The Hopkin Thomas Project
The Hopkin Thomas Project is a historical research project concerning the activities of a Welsh engineer who emigrated to America in 1834 bringing with him technical knowledge which was instrumental in the development of anthracite-fueled steam locomotives used by the Beaver Meadow and other railroads in the eastern Pennsylvania coal fields. He witnessed the utilization of his expertise related to the iron and coal industries at the Crane Iron Co., Catasauqua, Pa. in the 1850-1870 time period; he trained a cadre of followers who went on to succeed as leaders in the iron and steel industries in the late nineteenth century. He is the patriarch of seven generations of engineers and industrialists who can trace their roots to the Lehigh Valley of Pennsylvania.
This project consists of the following:
Coal, Fire, Iron & Steam - A history of the life of Hopkin Thomas and the technology that he utilized and helped develop in the mid-nineteen century. This work is published on this web site (Internet-browser-based) form and will be also distributed to interested parties on disk. The history covers with HopkinÕs life in Wales and the technological developments that occurred there during his early years, in Philadelphia at the time of HopkinÕs emigration, and his subsequent activities at Beaver Meadow, Tamaqua, and Catasauqua, Pennsylvania.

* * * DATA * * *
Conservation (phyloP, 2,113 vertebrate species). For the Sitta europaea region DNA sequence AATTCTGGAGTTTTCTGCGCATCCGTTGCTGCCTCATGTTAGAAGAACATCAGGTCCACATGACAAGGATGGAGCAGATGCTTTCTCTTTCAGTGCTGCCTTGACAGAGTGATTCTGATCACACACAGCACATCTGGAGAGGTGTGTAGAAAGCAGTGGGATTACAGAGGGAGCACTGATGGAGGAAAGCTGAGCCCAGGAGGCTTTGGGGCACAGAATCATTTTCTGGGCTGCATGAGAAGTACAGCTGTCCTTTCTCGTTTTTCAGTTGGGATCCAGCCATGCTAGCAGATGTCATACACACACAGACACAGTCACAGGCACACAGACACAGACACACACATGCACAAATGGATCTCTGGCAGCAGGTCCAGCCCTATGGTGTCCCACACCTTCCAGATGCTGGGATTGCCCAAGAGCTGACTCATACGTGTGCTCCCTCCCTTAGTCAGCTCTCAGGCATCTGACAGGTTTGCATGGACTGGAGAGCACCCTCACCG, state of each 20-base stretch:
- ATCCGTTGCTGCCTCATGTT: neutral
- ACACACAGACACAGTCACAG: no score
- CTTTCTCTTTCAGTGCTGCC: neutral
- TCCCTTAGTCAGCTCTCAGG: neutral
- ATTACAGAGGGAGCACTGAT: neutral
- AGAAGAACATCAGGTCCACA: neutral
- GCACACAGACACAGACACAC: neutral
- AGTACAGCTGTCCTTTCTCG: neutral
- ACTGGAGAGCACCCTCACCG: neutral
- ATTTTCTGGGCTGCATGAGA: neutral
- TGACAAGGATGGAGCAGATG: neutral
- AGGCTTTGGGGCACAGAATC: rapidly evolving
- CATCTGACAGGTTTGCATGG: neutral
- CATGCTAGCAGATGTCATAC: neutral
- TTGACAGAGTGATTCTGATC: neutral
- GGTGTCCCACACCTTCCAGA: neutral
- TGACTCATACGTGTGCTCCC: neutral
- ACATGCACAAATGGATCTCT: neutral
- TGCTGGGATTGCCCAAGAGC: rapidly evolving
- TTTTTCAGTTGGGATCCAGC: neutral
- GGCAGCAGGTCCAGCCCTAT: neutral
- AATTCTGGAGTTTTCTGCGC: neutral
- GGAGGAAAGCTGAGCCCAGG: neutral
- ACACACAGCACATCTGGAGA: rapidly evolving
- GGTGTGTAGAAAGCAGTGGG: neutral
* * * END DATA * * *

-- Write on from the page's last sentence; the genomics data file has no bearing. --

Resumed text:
Hopkin Thomas Family Ties - a genealogical data base showing the connection between the Hopkin Thomas family and other prominent Lehigh Valley families. Included are connections to Asa Packer, organizer of the Lehigh Valley Railroad and Lehigh University; to the Heller and Horn families who were prominent in the development of Easton and Hellertown; to the David Thomas family of Catasauqua who pioneered the hot-blast method of producing iron; to the Laubach family that at one time held 40% of the land area of Northampton County; and on and on. There are currently over 45,000 persons in the data base.
James Thomas of Pennsylvania and the Alabama Iron Industry (1872-1879). This is a monograph directed at documenting the efforts of James Thomas, son of Hopkin Thomas, during the post-civil war decade when he played a prominent role in the reconstruction of the Birmingham Alabama iron industry. The object of this work is to correct some of the confusion which permeates the very thoroughly documented history of this industry - confusion resulting from the fact that two Thomas families from the Lehigh Valley had interests in that reconstruction.
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